Bus Beam Narrowing
This is a step by step of what I went through while narrowing the beam off a '65 single cab a full four inches. If you have a bakelite bushed beam I would imagine it would work about the same, but I've never looked at one of those beams up close so I really don't  know. If you are narrowing a bakelite beam only two inches your best bet is to search thesamba.com forums for a post by NAES. If you are taking a needle bearing beam down only two inches then I will get into the problems you will have with this method a little later. In the pictures you may notice that I have two beams going on at once, and you would be right. Just thought I'd mention it before it caused any confusion. Last, if you decide you may like to do this to your own beam, realize that it is a lot of work and that the beam is rather crucial to your handling. This is not where you want to learn steel fabrication.

The pictures really only show one side of the beam being narrowed, but of course you will have to narrow both sides, one side at a time. Narrow the first side, cut both the plates at once, and weld one on the first side to finish it off, then cut 2" out of the other side and replace the shock tower with the second plate, pound in all the bearings at once, and have a beer.

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The more measurements the merrier. This will allow me to maintain caster and prevent twisting. Good idea to make sure you are on flat ground and the jack stands even so as to prevent any flexing. This is what we're starting with, a nice clean beam all stripped down. A twisted wire wheel on a 4 1/2" angle grinder will polish any old beam, and strip a lot of paint off this one yet.
My bearing puller. A 7/8" hard washer ground on the radius to the inside diameter of the tube, and flat on the sides in order to slip through the bearing. A 1/2" nut and washer are welded to the back end. I can slip this through the bearing, turn it upright and seat it on the backside on the bearing, and screw in a piece of all-thread. Presto- a slide hammer.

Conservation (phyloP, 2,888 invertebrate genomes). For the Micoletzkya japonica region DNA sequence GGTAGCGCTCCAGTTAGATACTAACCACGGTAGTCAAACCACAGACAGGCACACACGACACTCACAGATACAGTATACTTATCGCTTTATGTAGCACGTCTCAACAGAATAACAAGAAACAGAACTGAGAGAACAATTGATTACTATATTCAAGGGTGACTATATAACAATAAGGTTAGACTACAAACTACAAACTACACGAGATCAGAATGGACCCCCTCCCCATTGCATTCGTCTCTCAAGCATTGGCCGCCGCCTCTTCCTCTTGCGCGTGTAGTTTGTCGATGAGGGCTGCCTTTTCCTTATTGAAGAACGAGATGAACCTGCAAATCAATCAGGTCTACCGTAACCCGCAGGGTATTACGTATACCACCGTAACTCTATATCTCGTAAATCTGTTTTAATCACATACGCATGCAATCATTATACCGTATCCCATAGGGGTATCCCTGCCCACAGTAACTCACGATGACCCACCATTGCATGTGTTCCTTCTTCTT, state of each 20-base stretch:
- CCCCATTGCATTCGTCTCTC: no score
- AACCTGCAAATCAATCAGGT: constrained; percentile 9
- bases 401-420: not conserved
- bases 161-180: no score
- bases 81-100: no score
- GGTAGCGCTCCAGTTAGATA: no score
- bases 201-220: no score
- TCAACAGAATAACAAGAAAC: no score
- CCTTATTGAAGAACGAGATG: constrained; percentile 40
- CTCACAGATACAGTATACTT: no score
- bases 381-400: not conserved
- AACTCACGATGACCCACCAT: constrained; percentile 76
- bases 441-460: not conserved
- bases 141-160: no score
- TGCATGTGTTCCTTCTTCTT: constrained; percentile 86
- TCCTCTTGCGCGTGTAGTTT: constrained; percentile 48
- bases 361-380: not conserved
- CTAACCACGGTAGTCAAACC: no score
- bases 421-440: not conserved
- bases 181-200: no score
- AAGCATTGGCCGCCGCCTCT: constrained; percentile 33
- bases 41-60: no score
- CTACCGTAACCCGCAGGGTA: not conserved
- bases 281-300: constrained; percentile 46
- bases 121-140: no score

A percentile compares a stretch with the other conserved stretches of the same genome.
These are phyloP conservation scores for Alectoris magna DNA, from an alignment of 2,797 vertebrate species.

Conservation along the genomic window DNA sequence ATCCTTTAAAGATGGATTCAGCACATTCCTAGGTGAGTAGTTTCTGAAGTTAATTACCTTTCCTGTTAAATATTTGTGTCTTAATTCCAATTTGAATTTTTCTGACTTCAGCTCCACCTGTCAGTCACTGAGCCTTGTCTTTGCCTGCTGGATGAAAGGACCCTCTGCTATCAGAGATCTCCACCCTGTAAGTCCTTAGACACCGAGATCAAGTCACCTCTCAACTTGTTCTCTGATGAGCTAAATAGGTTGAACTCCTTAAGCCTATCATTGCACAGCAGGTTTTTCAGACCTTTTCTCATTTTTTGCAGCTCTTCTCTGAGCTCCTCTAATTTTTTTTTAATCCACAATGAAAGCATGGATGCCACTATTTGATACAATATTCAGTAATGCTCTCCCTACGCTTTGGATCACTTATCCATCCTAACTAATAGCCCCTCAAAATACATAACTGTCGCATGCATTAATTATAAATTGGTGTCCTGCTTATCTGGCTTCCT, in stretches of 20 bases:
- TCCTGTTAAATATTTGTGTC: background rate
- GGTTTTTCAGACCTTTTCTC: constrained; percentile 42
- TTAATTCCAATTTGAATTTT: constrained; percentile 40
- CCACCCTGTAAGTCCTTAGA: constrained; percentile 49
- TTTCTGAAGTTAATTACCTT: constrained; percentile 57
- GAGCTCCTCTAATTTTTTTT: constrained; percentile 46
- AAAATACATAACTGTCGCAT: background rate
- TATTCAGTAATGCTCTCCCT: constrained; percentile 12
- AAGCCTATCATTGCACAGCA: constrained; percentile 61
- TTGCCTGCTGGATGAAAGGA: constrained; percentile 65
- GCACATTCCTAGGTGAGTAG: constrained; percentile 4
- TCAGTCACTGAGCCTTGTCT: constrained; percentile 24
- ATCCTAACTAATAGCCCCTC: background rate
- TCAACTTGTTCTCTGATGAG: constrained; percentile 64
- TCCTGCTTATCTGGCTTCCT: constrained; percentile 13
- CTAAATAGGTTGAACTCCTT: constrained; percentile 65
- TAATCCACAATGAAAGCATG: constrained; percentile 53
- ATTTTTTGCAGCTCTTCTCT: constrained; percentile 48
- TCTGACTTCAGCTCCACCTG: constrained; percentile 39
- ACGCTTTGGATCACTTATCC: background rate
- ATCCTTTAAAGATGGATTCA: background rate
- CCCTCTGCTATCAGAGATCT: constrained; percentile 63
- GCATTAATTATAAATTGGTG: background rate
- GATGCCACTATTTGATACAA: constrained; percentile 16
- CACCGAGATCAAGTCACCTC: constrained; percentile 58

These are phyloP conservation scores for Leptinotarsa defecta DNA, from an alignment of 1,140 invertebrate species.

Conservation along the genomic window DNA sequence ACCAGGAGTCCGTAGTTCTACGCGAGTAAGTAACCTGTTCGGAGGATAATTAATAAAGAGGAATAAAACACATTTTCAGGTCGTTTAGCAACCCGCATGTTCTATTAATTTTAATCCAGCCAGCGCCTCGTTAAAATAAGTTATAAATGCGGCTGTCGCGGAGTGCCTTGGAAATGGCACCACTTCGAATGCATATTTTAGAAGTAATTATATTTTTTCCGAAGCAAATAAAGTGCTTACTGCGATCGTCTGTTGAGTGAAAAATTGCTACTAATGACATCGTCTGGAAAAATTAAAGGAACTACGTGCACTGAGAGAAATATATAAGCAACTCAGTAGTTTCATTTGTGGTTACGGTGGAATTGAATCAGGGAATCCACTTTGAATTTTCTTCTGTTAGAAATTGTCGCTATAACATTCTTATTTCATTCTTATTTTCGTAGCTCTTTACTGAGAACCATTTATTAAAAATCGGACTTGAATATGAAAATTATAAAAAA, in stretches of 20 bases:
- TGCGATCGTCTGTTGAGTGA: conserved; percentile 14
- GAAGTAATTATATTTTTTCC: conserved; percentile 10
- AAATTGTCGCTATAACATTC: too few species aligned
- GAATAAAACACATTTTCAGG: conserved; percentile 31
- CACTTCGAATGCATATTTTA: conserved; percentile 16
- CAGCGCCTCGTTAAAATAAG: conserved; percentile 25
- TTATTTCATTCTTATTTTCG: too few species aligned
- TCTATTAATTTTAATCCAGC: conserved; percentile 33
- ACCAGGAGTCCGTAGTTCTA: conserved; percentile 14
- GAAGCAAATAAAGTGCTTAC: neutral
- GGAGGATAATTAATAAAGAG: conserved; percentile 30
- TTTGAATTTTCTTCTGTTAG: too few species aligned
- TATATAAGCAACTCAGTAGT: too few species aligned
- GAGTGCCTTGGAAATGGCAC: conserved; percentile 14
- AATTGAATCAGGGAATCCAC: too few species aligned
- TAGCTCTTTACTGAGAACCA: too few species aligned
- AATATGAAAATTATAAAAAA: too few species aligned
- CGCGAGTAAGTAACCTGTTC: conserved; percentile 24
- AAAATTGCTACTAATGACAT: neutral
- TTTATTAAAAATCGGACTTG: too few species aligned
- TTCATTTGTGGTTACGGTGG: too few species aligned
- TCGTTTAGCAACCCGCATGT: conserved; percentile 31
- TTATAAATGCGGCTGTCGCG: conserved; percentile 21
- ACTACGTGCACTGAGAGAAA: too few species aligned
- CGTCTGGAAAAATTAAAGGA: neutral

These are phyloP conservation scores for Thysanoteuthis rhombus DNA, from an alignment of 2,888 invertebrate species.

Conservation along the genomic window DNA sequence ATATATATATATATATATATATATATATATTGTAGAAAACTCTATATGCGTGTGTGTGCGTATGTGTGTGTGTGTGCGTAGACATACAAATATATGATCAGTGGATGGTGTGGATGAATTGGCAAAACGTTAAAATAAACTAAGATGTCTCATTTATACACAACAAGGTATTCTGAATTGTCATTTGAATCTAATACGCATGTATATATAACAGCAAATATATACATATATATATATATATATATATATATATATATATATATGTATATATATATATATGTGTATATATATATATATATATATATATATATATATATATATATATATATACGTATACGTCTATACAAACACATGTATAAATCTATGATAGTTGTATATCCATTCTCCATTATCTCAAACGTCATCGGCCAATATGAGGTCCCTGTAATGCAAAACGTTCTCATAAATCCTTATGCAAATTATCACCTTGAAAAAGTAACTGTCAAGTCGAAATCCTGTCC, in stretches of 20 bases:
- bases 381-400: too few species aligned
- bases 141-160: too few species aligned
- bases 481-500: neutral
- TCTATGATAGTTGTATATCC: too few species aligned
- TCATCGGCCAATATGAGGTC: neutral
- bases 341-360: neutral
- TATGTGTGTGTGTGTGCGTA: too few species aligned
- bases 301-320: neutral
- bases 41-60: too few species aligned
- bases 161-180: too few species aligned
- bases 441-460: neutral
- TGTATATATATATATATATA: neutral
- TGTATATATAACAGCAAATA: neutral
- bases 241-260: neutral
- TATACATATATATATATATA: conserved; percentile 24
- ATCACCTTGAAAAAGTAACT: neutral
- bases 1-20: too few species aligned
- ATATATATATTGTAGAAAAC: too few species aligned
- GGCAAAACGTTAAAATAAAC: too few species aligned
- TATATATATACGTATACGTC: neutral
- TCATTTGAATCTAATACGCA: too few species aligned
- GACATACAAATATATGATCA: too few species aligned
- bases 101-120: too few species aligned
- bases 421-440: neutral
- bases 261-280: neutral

This part is just like narrowing up a bug beam. Cut two inches out of the center and stitch it back together. All I'm doing here is using a center punch to mark distances on the beam so that I can bring them two inches closer together. Darn thing won't fit in the chop saw so here is how to use pipe wrap to draw a cutting line for, say, a sawzall with a thick demolition blade.

Using angle iron to align the beam. It sure helps to have a flat work surface, but if you have adjusters welded in you may need to block it up in several places along the length. Chain clamps are nice and I sure wish I knew where mine are. Also note the use of the brace. Before cutting off the shock tower you may want to add another a bit closer to the end being opened up. After it's welded back together the shock tower on that side has to go. I used oxy-acetylene and an angle grinder. This is what you're left with, and where the problems arise with going less than four inches. At three inches the plate you are going to weld on will stradle the shoulder of the bearing housing, and at two inches you pass over it onto the beam itself. Either way presents a big gap weld onto the thin metal of the beam itself without a lot more work either cutting and pasting the bearing housing which would have to be tacked back on with the bearing and arm installed, or going out of sequence and somehow having a plate ready to slip on the beam when you cut the beam shorter. In short either get a bakelite beam or just pony up and pay someone else. It'll probably save money in the long run anyways.